Parents say how they love to live life through the eyes of their children, and oftentimes it's to experience all over again the joys and pleasures that the world has to offer. What is often overlooked is the other unfiltered emotions, conflicted feelings, and the enormity of little things that, to adults, may now seem trivial or inconsequential. It is those exact moments not only make up the majority of Where the Wild Things Are, but also make it so unsentimentally stunning.
Director Spike Jonze has used the short Maurice Sendak text as a blueprint, but more importantly, he uses the "feeling" of reading that book for the first time — the conflicted emotions young readers may feel when they view the whimsically smiling creatures from Sendak's brush, mixed with his text in which they threaten to devour our hero with their "terrible teeth."
Upon reading it to my own children, I can still recall my parents sharing it with me, my eyes scanning over the beasts' jutting incisors, their glowing yellow teeth, and watching them prance and frolic with their newfound human friend. I felt both fear for and envy of Max, the little boy sent to bed without supper.
The film version captures that unstable feeling of wishing that such a land did indeed exist, but being only able to project upon it the limited emotional world a young tyke has.
First things first, if you enter Wild Things, expecting a zany tale of raucous, party-hungry beasts rocking to the latest Fall Out Boy single, you are most certainly in the wrong film. Conversely, if you are expecting a sequel to the Denise Richards-Neve Campbell lovefest, you are most certainly in the wrong movie.
Like the wolf-costumed Max (Max Records), the film is an art film disguised as a more commercial endeavor. Jonze had repeatedly said the film is about childhood, not a children's movie. We meet Max through a stunning tracking shot (in a film filled with many a gorgeous moment, courtesy of cinematographer Lance Acord) as he engages in various forms of age-appropriate mischief and heartbreak.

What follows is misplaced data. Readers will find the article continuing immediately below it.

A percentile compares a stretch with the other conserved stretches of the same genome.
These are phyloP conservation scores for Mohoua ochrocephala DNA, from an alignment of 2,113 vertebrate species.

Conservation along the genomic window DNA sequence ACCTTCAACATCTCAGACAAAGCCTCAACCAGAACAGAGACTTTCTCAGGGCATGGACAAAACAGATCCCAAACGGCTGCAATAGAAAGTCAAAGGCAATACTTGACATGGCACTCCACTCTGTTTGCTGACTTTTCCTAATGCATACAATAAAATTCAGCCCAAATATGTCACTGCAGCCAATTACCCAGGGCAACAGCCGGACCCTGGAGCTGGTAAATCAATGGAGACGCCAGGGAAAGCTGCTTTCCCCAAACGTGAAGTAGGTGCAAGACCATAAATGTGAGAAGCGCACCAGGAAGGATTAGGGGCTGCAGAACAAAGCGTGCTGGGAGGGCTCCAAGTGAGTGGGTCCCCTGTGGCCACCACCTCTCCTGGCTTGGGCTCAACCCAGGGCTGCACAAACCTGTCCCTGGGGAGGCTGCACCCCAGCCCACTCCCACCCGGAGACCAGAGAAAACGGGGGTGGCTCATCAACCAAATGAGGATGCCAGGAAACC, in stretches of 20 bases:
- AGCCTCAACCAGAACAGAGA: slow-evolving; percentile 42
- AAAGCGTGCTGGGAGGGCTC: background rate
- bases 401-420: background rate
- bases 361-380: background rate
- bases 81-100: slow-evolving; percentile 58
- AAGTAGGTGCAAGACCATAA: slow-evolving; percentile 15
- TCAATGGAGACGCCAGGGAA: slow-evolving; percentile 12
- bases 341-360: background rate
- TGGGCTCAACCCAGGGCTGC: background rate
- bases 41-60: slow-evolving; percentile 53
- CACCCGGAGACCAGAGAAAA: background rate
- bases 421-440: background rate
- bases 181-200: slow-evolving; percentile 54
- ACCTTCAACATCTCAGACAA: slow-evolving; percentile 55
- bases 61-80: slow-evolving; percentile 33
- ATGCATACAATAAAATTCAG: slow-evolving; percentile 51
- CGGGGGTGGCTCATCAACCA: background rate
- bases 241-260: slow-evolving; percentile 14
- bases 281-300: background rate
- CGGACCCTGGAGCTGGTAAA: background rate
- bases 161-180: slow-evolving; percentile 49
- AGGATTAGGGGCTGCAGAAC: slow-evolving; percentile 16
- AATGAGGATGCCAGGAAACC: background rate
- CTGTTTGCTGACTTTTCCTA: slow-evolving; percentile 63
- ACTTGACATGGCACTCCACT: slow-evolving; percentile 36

Through this set-up, we catch glimpses of all the little things that lead to Max's confrontation with his mother (Catherine Keener). They may seem mundane to adults, but they weigh heavy on his young mind. After being reprimanded, Max seeks refuge in this creature-inhabited universe. It is fitting that Jim Henson Studios created the beasts, as Max's limited exposure to “monsters” were most likely that of the Muppet variety that populated a street called Sesame.
They, too, are filled with all the same doubts, fears, anger and joys of a boy Max's age, but they have been left without a filter for their emotions, left to fend for themselves, and therefore are prone to seismic fits of rage and joy. There's Carol (indelibly voiced by James Gandolfini, quickly erasing fears of a Soprano Wild Thing), a somewhat petulant “thing” to whom Max most closely identifies, the more maternal Judith (Catehrine O'Hara) and her partner Ida (Forest Whitaker), the more rational Douglas (Chris Cooper), the mousy runt Alexander (Paul Dano), and the carefree KW (Lauren Ambrose).
It's easy to see that each embodies different shades of Max's personality and/or people within his life. But each one is an amalgam of these various players on Max's stage, and thus emerge as altogether unique characters in this alternate reality.
Shot predominantly against the natural beauty of Australia, there is an untamed feel to its setting as well. There is no candy-coated glaze to its design, nor is there any psychoanalyzing Max in an attempt to "fix" something, courtesy of the free-flowing screenplay by author David Eggers.
It all combines for an altogether unique film-going experience, regardless of the genre in which it is placed. And for those who may be frustrated by the lack of a defined arc or concrete resolution, you should perhaps return to the film's source and carefully re-read it. For there, too, is little in terms of typical narrative or definitive conclusion (after all, Max does behave horribly, but *book spoiler alert* still has his dinner made for him and delivered to his room, after all).
Where the Wild Things Are is like a more melancholy The Princess Bride (for Max does not have a loving grandpa like Peter Falk to read it to him), in that it not only captures the spirit of the tome, but it wraps it in the experience of processing it through a child's eyes.Powered by Sidelines